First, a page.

Business steps up to aid Haitian children

Even though five years have passed since an earthquake devastated Haiti in 2010, its impoverished children continue to suffer. Education in Haiti is only accessible to the wealthy few, and a Chadds Ford business has stepped in to help reverse that situation.

Chef Anthony's Italian Market has committed to assist Mommy Sue's Children, an organization that helps impoverished children in Haiti.

Chef Anthony's Italian Market has committed to support Mommy Sue's Children, an organization that helps impoverished children in Haiti.

Chef Anthony’s Italian Market has announced its commitment to supporting Mommy Sue’s Children, a grassroots effort started by Sue Mardinly, a member of the Concordville-Chadds Ford Rotary. The organization’s goal is to educate and empower underprivileged children in Haiti, according to a Chef Anthony’s press release.

The entire team at Chef Anthony’s Italian Market is inviting the public to kick off the campaign at a fundraiser on Wednesday, Oct. 14, from 7 to 9 p.m. at its store in Olde Ridge Village, 100 Ridge Rd., Chadds Ford. Tickets are $35 and will include hors-d'oeuvre and sweets. All of the proceeds will go to Mommy Sue’s Children.

In many places in the U.S. there are poor schools, but in Haiti there are no schools for the majority of the poor children, and the schools that do exist are housed in primitive structures and lack clean water, food or teachers. “We at Chef Anthony’s are confident that with the help of Rotary, our customers, and our vendors, that we can bring hope to Mommy Sue’s Children,” the release said. “Children hold the key to the future and as the world gets smaller, it’s our duty as citizen of the world to help all those in need.”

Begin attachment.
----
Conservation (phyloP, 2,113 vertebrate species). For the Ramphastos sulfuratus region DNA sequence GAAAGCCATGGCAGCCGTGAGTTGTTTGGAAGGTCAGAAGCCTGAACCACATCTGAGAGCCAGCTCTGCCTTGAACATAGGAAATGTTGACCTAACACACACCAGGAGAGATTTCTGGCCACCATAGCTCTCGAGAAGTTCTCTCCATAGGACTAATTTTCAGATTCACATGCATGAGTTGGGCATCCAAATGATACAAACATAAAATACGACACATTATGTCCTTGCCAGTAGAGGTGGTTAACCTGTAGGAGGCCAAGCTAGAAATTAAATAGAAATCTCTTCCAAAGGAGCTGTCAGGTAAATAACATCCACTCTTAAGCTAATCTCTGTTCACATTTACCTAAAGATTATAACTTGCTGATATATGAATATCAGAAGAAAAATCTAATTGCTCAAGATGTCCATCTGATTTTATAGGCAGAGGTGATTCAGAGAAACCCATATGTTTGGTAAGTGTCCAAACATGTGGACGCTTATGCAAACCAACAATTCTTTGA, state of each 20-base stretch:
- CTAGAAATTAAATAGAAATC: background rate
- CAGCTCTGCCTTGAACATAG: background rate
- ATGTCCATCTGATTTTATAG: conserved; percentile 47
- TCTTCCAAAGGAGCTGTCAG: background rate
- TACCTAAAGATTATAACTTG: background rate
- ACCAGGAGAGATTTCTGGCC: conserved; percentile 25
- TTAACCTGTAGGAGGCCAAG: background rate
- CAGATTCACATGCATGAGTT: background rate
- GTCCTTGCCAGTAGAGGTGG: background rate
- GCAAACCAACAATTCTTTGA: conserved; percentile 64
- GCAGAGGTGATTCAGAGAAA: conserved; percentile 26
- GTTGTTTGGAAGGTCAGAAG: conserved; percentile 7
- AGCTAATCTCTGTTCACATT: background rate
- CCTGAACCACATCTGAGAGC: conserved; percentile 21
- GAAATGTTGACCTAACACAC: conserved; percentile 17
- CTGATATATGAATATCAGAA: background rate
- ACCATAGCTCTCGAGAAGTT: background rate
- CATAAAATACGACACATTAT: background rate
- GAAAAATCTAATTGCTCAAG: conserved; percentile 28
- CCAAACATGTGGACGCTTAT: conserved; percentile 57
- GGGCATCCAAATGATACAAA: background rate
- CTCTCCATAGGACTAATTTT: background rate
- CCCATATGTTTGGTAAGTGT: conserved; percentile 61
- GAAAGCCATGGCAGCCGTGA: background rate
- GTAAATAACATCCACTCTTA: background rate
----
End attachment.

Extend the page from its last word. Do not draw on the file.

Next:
Chef Anthony’s will collect for Mommy Sue’s Children all year long with an in-store collection box located by the registers. Also, on weekends when Chef Anthony is sampling food at the Chef Table, customers are asked to think of the children as they’re enjoying the food and leave a donation.

A $50 contribution buys school supplies for one child while $100 pays a teaches salary for a month; $250 covers yearly tuitions, including two uniforms, supplies and one daily protein for a child, the release said.

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